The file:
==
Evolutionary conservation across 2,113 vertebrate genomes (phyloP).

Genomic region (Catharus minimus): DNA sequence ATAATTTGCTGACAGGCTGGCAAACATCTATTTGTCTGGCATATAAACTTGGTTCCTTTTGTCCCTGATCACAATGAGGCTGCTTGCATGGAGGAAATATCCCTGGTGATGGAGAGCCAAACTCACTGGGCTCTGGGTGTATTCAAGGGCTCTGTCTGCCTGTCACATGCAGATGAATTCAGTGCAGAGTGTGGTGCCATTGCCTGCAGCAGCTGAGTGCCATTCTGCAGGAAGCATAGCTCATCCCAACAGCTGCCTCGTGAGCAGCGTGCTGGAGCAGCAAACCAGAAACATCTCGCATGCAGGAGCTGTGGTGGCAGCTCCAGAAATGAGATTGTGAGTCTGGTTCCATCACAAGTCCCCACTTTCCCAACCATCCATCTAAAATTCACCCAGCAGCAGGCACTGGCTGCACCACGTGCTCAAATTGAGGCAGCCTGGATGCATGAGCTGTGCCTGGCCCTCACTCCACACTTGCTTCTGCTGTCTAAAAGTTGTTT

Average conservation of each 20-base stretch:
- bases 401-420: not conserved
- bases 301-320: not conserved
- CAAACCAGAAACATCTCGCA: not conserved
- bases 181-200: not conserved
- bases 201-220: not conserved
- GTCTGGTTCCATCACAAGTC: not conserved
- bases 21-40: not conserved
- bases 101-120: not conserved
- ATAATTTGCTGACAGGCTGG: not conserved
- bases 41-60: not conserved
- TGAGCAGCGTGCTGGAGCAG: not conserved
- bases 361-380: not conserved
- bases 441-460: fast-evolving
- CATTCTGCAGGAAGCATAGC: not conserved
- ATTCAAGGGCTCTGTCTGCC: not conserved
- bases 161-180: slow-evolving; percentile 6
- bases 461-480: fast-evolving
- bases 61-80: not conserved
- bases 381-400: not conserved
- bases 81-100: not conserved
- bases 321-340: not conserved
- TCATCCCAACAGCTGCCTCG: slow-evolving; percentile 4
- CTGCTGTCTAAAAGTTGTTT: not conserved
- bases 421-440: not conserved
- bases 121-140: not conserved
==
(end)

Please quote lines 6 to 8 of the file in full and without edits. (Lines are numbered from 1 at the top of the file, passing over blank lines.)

- CAAACCAGAAACATCTCGCA: not conserved
- bases 181-200: not conserved
- bases 201-220: not conserved